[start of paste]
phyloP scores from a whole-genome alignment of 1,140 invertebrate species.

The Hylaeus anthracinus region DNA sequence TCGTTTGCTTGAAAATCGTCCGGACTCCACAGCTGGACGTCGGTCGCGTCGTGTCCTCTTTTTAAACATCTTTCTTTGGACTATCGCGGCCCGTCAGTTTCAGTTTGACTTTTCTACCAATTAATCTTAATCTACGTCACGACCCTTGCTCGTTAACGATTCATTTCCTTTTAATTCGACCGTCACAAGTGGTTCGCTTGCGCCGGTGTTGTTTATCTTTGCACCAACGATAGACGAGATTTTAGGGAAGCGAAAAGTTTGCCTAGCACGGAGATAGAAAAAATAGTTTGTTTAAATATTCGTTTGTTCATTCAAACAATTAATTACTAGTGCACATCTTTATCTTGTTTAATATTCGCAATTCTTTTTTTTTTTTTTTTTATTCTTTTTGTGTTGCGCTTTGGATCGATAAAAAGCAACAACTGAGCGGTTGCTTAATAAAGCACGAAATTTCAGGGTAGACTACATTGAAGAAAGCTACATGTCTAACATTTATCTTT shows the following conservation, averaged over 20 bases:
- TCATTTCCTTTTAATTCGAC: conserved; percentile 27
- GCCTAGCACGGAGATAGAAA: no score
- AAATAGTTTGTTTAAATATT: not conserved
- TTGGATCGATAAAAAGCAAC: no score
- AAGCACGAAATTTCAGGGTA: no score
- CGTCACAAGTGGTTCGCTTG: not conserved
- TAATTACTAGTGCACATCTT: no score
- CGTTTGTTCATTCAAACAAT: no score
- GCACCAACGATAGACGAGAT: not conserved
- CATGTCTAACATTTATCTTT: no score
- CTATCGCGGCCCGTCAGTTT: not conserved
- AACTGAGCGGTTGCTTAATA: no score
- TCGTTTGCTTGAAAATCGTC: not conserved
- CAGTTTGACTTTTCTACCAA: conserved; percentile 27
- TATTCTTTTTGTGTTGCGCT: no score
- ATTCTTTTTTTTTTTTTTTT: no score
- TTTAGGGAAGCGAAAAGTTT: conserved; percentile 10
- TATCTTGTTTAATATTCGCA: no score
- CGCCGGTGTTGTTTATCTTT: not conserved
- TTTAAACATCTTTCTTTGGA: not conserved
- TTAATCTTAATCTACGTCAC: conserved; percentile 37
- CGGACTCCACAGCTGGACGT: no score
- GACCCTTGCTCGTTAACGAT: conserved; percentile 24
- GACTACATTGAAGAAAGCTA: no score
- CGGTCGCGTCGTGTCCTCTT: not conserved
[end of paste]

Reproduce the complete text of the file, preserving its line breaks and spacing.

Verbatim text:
phyloP scores from a whole-genome alignment of 1,140 invertebrate species.

The Hylaeus anthracinus region DNA sequence TCGTTTGCTTGAAAATCGTCCGGACTCCACAGCTGGACGTCGGTCGCGTCGTGTCCTCTTTTTAAACATCTTTCTTTGGACTATCGCGGCCCGTCAGTTTCAGTTTGACTTTTCTACCAATTAATCTTAATCTACGTCACGACCCTTGCTCGTTAACGATTCATTTCCTTTTAATTCGACCGTCACAAGTGGTTCGCTTGCGCCGGTGTTGTTTATCTTTGCACCAACGATAGACGAGATTTTAGGGAAGCGAAAAGTTTGCCTAGCACGGAGATAGAAAAAATAGTTTGTTTAAATATTCGTTTGTTCATTCAAACAATTAATTACTAGTGCACATCTTTATCTTGTTTAATATTCGCAATTCTTTTTTTTTTTTTTTTTATTCTTTTTGTGTTGCGCTTTGGATCGATAAAAAGCAACAACTGAGCGGTTGCTTAATAAAGCACGAAATTTCAGGGTAGACTACATTGAAGAAAGCTACATGTCTAACATTTATCTTT shows the following conservation, averaged over 20 bases:
- TCATTTCCTTTTAATTCGAC: conserved; percentile 27
- GCCTAGCACGGAGATAGAAA: no score
- AAATAGTTTGTTTAAATATT: not conserved
- TTGGATCGATAAAAAGCAAC: no score
- AAGCACGAAATTTCAGGGTA: no score
- CGTCACAAGTGGTTCGCTTG: not conserved
- TAATTACTAGTGCACATCTT: no score
- CGTTTGTTCATTCAAACAAT: no score
- GCACCAACGATAGACGAGAT: not conserved
- CATGTCTAACATTTATCTTT: no score
- CTATCGCGGCCCGTCAGTTT: not conserved
- AACTGAGCGGTTGCTTAATA: no score
- TCGTTTGCTTGAAAATCGTC: not conserved
- CAGTTTGACTTTTCTACCAA: conserved; percentile 27
- TATTCTTTTTGTGTTGCGCT: no score
- ATTCTTTTTTTTTTTTTTTT: no score
- TTTAGGGAAGCGAAAAGTTT: conserved; percentile 10
- TATCTTGTTTAATATTCGCA: no score
- CGCCGGTGTTGTTTATCTTT: not conserved
- TTTAAACATCTTTCTTTGGA: not conserved
- TTAATCTTAATCTACGTCAC: conserved; percentile 37
- CGGACTCCACAGCTGGACGT: no score
- GACCCTTGCTCGTTAACGAT: conserved; percentile 24
- GACTACATTGAAGAAAGCTA: no score
- CGGTCGCGTCGTGTCCTCTT: not conserved